Mechanism of Iressa Drug Resistance - Biology - Prof. Sean filman - Lecture 3 of 20 - Video-lecture

Video-lecture, Biology

Description: Protein kinases are a group of enzymes that transfer a phosphate from a molecule, such as the cofactor ATP, to one or more amino acid residues in a signaling protein. Over-functioning results in uncontrollable growth of cells, a tumor formation. ATP binds in the ATP-binding site of the tyrosine kinase domain and makes 2 important hydrogen bonds to the protein. A threonine side-chain at position 790 is present in the binding interaction. The binding of ATP to the tyrosine kinase domain of the protein leads to phosphorylation of the tyrosine residue, and as a result, proliferation of cells. The drug Iressa or Gefitinib is a Tyrosine Kinase inhibitor that blocks the binding of ATP, and thus no phosphorylation. Although it is similar in size, Iressa does not resemble the structure of the ATP molecule, but the drug binds in the ATP-binding pocket and prevents the protein from phosphorylation Show more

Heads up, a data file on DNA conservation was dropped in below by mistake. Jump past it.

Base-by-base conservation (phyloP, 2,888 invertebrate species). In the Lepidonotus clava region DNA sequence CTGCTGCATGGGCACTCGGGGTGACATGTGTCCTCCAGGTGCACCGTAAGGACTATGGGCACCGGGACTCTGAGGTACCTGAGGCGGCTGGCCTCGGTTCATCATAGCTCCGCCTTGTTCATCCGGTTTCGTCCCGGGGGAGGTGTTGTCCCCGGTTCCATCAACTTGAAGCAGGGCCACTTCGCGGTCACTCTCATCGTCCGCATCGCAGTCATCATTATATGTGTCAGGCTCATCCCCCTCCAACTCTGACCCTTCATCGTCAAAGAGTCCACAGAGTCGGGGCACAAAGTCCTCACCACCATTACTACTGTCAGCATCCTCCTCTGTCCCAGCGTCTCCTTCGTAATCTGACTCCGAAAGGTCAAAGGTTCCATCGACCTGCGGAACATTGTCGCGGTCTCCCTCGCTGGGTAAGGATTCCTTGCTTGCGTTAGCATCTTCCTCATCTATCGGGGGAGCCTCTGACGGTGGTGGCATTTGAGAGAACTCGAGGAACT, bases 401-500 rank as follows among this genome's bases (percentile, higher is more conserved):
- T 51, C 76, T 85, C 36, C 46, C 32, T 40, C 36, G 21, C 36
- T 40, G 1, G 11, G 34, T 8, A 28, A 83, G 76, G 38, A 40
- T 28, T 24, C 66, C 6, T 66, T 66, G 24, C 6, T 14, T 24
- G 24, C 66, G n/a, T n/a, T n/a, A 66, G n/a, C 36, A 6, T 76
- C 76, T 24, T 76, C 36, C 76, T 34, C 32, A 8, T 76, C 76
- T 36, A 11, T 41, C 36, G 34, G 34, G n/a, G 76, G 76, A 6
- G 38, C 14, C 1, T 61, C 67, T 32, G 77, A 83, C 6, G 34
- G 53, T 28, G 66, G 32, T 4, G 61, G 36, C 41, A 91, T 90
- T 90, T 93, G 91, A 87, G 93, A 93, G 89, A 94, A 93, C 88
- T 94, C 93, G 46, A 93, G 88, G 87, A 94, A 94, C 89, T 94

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University: Utah State University (UT)
Subject: Biology